Tag Archives: Nalley Valley

50 mph now permanent speed limit at Nalley Valley eastbound

The in basket: It wasn’t more than a couple of months ago I was driving on Highway 16 in Tacoma approaching Nalley Valley when my companion commented on the 40 mile per hour speed limit that had been in place for years while major construction was done just ahead.

No one ever slows to anywhere near that speed, she noted, which certainly has been true when traffic was flowing freely.

The speed limit was raised to 60 mph in the other direction a year or so ago when all the westbound work was completed.

The other day I was back in the same spot and saw that the speed limit heading into the valley had been raised to 50 mph.

I asked if that denotes recognition of the folly of the 40 zone, completion of a milestone in the construction, or if 50 is to be the permanent speed limit there.

The out basket: Doug Adamson of the Olympic Region of state highways, replied, “The speed limits in the area were permanently adjusted following completion of the westbound and eastbound Nalley Valley construction projects.  There are no plans at this time to make any additional changes to the speed limits for this section of SR 16.”

Apparently the lower eastbound speed limit recognizes that more complex driver decisions lie ahead than for those going the other way.

Earthwork at Nalley Valley raises reader’s curiosity

The in basket: Bruce Fields of Bremerton e-mailed to say, “I drive by the I-5/Highway 16/38th Street project in Tacoma each day. A few weeks ago they built up the north landing for the new bridge section, put big blocks on top and marked it with survey stakes.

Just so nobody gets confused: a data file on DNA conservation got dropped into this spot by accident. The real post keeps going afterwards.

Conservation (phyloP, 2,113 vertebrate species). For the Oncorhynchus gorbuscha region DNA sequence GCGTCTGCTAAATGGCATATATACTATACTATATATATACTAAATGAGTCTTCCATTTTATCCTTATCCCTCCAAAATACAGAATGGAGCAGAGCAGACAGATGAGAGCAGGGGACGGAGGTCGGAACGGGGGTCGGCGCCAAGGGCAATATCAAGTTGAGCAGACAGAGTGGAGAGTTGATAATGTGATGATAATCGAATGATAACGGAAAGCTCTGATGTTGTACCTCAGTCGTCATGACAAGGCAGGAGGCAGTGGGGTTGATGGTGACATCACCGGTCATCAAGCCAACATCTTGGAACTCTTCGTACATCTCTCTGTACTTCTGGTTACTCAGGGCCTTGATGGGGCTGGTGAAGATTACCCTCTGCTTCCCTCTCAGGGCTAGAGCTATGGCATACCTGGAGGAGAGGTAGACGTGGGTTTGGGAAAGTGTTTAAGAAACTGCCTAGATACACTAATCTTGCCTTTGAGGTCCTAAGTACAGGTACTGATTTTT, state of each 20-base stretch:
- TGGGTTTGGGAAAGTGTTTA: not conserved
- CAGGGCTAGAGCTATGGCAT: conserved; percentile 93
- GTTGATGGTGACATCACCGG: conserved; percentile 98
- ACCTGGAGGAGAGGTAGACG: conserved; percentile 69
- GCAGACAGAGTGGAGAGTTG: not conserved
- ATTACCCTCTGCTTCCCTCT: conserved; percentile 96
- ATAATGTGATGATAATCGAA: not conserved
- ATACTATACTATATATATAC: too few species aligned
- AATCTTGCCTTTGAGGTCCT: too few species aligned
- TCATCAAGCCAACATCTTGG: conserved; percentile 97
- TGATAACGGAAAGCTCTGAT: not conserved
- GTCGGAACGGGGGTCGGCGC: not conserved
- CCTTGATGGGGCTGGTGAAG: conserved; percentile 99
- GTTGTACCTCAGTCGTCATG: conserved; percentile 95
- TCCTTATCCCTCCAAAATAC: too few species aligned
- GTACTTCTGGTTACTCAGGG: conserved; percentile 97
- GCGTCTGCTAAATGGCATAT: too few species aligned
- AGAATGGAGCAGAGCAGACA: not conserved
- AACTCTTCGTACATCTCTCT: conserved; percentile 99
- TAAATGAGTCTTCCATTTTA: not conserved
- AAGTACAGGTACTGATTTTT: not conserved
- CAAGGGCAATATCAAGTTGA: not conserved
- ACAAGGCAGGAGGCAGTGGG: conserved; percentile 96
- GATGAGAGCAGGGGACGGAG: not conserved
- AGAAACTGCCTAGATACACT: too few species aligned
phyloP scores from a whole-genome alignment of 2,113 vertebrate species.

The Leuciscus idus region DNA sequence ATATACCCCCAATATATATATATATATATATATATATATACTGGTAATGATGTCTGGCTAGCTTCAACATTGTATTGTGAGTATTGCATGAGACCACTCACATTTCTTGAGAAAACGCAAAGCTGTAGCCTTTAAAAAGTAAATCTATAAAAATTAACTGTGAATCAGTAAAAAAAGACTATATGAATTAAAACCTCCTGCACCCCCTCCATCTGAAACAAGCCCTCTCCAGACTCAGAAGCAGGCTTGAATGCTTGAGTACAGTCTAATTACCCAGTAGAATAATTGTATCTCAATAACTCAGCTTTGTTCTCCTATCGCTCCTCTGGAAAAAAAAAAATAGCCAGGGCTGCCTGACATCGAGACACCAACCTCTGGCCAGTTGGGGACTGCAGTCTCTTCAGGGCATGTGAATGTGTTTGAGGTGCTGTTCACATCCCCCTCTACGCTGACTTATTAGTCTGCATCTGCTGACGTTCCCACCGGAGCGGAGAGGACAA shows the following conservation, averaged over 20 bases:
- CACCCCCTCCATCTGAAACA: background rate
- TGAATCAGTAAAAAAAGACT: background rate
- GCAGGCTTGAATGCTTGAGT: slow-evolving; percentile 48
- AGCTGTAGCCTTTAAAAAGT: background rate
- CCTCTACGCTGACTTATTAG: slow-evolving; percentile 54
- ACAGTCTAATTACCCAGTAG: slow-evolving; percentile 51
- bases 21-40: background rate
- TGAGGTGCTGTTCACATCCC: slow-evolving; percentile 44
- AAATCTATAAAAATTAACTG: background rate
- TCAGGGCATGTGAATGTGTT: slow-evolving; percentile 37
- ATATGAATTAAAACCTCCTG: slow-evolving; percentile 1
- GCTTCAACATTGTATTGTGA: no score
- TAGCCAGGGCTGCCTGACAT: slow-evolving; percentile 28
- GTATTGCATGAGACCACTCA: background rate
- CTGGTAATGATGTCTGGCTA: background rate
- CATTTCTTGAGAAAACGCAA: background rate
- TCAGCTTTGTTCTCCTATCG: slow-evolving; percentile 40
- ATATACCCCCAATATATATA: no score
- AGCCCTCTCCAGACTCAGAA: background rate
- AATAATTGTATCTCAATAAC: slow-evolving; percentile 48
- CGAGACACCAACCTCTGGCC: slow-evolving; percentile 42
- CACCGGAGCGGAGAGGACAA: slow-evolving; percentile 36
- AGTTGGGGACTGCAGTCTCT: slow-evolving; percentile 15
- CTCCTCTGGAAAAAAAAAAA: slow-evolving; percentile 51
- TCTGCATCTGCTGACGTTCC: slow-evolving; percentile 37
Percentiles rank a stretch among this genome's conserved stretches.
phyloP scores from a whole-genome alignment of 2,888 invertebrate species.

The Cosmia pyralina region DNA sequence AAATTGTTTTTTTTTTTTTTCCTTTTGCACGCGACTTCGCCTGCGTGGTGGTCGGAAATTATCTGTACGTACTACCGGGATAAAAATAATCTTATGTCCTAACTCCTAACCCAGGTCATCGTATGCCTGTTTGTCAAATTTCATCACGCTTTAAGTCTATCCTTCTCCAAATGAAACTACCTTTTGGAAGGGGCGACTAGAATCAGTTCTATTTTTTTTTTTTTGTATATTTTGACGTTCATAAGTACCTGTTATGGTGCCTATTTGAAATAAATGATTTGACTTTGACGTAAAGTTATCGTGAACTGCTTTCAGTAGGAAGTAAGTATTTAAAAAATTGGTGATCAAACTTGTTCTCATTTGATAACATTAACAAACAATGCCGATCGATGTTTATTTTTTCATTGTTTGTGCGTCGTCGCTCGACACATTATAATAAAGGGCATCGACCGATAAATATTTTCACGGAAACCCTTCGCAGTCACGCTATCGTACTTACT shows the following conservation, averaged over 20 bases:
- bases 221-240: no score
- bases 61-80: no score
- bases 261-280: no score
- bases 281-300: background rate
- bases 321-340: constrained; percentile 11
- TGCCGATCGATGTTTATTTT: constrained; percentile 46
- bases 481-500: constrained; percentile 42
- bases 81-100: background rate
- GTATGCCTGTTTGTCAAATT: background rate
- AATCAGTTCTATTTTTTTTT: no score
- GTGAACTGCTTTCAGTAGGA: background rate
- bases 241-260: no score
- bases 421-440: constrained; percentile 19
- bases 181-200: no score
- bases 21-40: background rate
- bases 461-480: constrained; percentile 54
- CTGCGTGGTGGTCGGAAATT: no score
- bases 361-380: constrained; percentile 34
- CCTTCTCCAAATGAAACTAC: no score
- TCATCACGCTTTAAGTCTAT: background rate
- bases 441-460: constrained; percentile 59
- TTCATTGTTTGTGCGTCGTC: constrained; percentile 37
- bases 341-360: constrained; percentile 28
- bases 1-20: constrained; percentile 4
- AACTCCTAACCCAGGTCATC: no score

“A few days later they lowered the staked spot 30-plus feet and moved it southwest by about the same.

“Was this for compaction of the bank for the piling bore holes or did they make a mistake and had to relocate the ‘spot?'”he asked.

The out basket: Claudia Bingham-Baker of the Olympic Region of state highways says “What the driver is seeing is a ‘pre-load’ of weight to purposefully compact the ground in that area.

“The pre-load material has been on-site for about two weeks, and twice daily surveyors have checked for settlement. Once the area settles to our geotechnical engineers’ satisfaction, the material will be removed,” she said.


What’s with the sharp corner on new Sprague Avenue off-ramp?

The in basket: Gary Reed and Ronda Armstrong both wonder about the reasoning behind the L-shaped angle at the top of one of the Sprague Avenue ramps in the Nalley Valley project where I-5 and Highway 16 meet in Tacoma.

“I noted the new Sprague Avenue exit from leaves 16, goes up the twice-built ramp, and quickly goes into a 90-degree left turn,” said Gary. “I’m wondering if the WSDOT engineers have a pool going as to how long before the first accident occurs at the end of the ramp.

“I can envision a person steaming up that ramp, at night, rainy and icy, and smashing into the barricade at the top of the ramp, or, maybe even flipping over the barricade and plunging down into Nalley Valley,” he said. “I’m wondering why the sudden left turn, and not a smooth transition? I suppose the 40 mph signs are the deterrent? Or maybe the money was spent on correcting the poor ramp build? Twice?”

The out basket: Lisa Coleman, spokeswoman for the Olympic Region of state highway says that part of the interchange won’t be finished for more than a year, when it will have traffic signals.

“We considered leaving the exit closed until the eastbound project is done in 2013 but opted to open it in the interim, in the ‘L”’ configuration (eventually it will be  a ‘T’).  It will close for some time during eastbound construction.”

Bids on the remaining work are to be opened Aug. 24. You can get an idea what the finished project will look like online at www.wsdot.wa.gov/projects/piercecountyhov/sr16_ebnalleyvalley/.

There is a video depiction online that runs a couple of minutes but it could really benefit from some narration rather than just the musical background it now has.

If you call it up, use the pause button to give yourself time to grasp what you are seeing. It appears there will be separate eastbound ramps to go north or south on I-5 from the existing structure with the 90-degree corner.